Potato-based 'wood' and contactless coffee cups: The best green innovations of the week
A number of eye-catching and potentially transformational innovations have emerged that could help businesses and nations deliver on resource efficiency, low-carbon transitions and combat climate change. Here, edie rounds-up six of the best.
From Drax kicking off a six-month pilot scheme to trial carbon capture and storage (CCS) at its power station in Yorkshire, to Arsenal FC becoming the first UK football club to install a battery storage system, several actions have been taken this week that will help companies build the business case for adopting low-carbon, resource-efficient technologies.
And when striving to spur decarbonisation and to create a sustainable future, it is always worth looking at the green innovations of today that could become mainstream in the coming months and years.
With this in mind, this week’s round-up covers six ideas, concepts, products and systems that could help nations and businesses accelerate sustainability commitmen
As the war on plastic continues to gather pace, a string of big-name businesses – including Marks & Spencer (M&S), Waitrose & Partners and McDonald’s UK have recently moved to replace their single-use plastic items with paper or wood alternatives.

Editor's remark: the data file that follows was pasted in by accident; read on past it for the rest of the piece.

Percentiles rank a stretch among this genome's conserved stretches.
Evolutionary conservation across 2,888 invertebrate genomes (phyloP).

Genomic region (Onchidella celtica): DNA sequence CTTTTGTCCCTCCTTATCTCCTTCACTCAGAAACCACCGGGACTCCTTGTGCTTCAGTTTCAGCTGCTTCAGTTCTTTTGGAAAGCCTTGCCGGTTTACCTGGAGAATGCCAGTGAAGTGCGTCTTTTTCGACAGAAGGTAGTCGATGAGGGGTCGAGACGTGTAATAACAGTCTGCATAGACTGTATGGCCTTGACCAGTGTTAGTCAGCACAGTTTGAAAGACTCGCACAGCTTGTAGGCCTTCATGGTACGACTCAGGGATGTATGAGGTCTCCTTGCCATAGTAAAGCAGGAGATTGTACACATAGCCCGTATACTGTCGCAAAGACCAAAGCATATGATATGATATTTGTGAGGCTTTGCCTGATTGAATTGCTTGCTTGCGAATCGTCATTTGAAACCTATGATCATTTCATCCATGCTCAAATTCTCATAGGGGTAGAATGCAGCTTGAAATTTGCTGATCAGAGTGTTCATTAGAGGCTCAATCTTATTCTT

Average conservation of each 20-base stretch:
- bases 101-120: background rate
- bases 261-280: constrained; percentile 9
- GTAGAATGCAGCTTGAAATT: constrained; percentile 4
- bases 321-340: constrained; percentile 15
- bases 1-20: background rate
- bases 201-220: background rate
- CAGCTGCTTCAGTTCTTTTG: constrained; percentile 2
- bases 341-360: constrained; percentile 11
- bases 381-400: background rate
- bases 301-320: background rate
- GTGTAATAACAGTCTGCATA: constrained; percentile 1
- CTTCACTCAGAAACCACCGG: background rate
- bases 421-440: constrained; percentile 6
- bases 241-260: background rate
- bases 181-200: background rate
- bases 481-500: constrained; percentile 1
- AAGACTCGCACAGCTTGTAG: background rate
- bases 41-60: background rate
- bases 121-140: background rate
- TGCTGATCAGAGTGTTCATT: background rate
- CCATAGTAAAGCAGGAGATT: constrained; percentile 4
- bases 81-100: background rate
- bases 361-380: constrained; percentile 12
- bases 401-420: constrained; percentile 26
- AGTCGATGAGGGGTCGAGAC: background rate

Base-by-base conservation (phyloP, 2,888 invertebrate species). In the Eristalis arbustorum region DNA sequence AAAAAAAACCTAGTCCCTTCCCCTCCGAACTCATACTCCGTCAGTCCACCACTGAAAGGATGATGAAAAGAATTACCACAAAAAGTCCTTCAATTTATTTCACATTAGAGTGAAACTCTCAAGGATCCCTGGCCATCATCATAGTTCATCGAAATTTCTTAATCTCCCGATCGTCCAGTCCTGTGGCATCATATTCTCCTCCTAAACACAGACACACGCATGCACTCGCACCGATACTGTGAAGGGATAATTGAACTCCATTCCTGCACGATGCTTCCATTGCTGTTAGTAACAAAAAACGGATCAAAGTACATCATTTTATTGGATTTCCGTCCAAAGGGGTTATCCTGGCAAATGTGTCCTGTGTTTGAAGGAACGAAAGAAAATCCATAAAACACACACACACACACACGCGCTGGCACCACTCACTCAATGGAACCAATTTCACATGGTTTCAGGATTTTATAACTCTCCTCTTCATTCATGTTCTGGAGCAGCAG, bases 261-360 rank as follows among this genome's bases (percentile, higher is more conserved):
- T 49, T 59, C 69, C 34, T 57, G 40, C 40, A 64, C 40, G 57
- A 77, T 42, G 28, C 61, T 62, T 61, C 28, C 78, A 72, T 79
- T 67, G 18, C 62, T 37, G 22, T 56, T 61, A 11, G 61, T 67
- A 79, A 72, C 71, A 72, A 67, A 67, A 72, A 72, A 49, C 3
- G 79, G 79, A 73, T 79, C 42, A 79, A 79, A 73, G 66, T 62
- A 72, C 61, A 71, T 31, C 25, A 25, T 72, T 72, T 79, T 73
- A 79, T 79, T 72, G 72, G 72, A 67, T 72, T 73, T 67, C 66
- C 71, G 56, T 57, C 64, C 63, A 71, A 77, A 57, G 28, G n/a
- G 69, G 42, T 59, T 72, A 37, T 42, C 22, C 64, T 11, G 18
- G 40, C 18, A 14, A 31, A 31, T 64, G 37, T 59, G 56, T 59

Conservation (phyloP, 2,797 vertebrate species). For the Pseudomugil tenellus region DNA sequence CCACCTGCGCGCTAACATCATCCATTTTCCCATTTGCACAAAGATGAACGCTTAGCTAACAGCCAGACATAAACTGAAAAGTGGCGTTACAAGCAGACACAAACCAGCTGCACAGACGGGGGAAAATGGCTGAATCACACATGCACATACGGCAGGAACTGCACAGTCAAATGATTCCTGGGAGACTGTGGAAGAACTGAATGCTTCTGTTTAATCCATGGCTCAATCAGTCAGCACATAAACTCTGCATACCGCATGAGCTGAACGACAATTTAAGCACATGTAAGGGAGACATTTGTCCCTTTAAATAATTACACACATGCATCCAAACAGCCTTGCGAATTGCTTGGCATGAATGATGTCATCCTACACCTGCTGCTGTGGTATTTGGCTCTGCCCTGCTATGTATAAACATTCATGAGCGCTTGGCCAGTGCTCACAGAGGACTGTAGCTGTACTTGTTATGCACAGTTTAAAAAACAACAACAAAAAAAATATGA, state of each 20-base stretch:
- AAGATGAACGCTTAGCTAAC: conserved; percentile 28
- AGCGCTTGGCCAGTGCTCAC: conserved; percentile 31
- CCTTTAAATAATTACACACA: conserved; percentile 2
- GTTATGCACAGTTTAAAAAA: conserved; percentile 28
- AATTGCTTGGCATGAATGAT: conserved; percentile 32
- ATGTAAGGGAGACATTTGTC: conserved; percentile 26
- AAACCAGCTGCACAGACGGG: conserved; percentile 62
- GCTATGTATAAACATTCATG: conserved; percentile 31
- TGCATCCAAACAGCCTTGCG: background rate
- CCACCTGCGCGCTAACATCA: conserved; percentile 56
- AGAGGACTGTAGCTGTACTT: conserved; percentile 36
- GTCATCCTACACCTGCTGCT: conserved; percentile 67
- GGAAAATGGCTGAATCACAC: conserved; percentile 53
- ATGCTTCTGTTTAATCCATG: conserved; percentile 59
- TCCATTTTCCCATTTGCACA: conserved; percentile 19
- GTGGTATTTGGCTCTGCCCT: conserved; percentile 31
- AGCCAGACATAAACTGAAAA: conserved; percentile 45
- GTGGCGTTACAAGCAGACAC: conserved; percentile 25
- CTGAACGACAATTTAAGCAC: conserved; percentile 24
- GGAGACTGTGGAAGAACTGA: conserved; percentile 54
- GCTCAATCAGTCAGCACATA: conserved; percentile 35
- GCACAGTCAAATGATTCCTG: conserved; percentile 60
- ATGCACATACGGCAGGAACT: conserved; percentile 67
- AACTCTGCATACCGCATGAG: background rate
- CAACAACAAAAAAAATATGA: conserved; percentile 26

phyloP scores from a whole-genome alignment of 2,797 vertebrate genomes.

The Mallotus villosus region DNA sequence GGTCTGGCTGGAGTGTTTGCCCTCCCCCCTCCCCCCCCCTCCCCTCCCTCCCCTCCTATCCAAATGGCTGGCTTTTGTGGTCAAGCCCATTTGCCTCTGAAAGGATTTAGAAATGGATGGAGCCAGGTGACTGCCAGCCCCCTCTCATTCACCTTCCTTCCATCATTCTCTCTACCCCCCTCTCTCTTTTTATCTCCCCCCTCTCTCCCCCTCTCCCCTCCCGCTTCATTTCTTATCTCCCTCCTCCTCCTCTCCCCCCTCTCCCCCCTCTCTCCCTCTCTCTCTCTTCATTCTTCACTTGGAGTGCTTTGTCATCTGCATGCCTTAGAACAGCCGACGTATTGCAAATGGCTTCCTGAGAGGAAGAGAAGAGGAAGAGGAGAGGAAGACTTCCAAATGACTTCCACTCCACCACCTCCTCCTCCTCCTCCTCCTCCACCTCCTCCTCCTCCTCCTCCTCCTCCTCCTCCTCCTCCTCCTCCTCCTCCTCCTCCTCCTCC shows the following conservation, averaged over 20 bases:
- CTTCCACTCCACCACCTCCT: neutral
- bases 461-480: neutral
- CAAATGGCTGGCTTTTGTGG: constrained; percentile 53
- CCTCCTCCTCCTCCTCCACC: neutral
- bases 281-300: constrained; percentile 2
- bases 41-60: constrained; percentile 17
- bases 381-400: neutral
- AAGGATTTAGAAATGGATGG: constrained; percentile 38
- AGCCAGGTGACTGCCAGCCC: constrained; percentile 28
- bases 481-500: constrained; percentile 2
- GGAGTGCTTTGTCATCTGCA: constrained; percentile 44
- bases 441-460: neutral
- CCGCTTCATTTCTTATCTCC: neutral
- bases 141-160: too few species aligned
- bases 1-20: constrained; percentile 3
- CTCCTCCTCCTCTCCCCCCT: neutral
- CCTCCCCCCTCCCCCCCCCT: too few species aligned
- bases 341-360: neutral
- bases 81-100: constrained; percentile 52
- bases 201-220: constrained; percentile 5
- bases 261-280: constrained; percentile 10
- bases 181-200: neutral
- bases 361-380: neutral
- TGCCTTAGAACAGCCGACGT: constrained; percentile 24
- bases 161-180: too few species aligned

But with deforestation levels having reached record levels in Brazil this year, the pressure is now on to find a more sustainable alternative to paper and pulp-based products. Among those rising to the challenge is 23-year-old inventor Rowan Minkley, who has developed a wood alternative made from industrial potato waste.
Called Chips Board, the material is made by pulping and pressing potato waste scraps and has been designed to be compostable under industrial conditions, yet as strong as MDF. The innovation has already piqued the interest of McCain’s and Ikea – the former is already supplying its industrial waste to the start-up. This week, Minkley was awarded a £15,000 prize from the Royal Academy of Engineering to help scale up production, after winning the organisation’s enterprise hub launchpad competition.
Satellites and related software have begun to be used to tackle a variety of sustainability challenges over the past year, including energy inefficiencies in buildings, poor water quality and rising greenhouse gas (GHG) emissions.